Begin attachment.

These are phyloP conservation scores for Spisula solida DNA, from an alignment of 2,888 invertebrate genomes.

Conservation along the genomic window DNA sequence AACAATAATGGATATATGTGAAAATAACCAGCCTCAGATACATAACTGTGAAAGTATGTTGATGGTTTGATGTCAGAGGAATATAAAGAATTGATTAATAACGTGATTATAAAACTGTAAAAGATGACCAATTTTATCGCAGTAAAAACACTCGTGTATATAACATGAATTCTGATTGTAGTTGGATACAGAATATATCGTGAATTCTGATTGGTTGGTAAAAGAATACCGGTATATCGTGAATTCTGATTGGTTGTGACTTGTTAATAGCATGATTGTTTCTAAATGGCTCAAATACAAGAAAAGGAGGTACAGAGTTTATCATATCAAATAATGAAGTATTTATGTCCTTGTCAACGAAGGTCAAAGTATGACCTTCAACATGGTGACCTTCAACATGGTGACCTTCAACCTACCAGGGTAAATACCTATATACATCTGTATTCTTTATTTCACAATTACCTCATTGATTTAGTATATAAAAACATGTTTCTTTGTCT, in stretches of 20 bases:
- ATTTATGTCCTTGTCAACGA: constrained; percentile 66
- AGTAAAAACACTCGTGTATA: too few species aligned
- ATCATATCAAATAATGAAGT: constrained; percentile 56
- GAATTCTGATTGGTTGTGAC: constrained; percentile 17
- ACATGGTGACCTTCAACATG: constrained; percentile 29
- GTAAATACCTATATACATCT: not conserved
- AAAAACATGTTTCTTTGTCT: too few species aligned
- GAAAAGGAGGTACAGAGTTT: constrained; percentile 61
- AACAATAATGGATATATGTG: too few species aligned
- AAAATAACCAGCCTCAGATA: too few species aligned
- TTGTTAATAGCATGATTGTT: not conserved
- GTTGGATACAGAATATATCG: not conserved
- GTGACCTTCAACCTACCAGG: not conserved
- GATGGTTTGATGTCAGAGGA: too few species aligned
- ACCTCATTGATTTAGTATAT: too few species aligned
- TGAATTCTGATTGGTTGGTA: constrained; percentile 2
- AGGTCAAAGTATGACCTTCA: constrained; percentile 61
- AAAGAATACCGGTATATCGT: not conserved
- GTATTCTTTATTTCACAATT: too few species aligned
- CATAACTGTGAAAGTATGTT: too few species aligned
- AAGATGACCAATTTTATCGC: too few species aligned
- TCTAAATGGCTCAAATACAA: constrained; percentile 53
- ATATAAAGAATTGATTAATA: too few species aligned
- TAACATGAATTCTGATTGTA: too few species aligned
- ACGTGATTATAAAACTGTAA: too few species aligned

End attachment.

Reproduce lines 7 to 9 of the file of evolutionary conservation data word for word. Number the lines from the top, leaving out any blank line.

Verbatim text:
- ACATGGTGACCTTCAACATG: constrained; percentile 29
- GTAAATACCTATATACATCT: not conserved
- AAAAACATGTTTCTTTGTCT: too few species aligned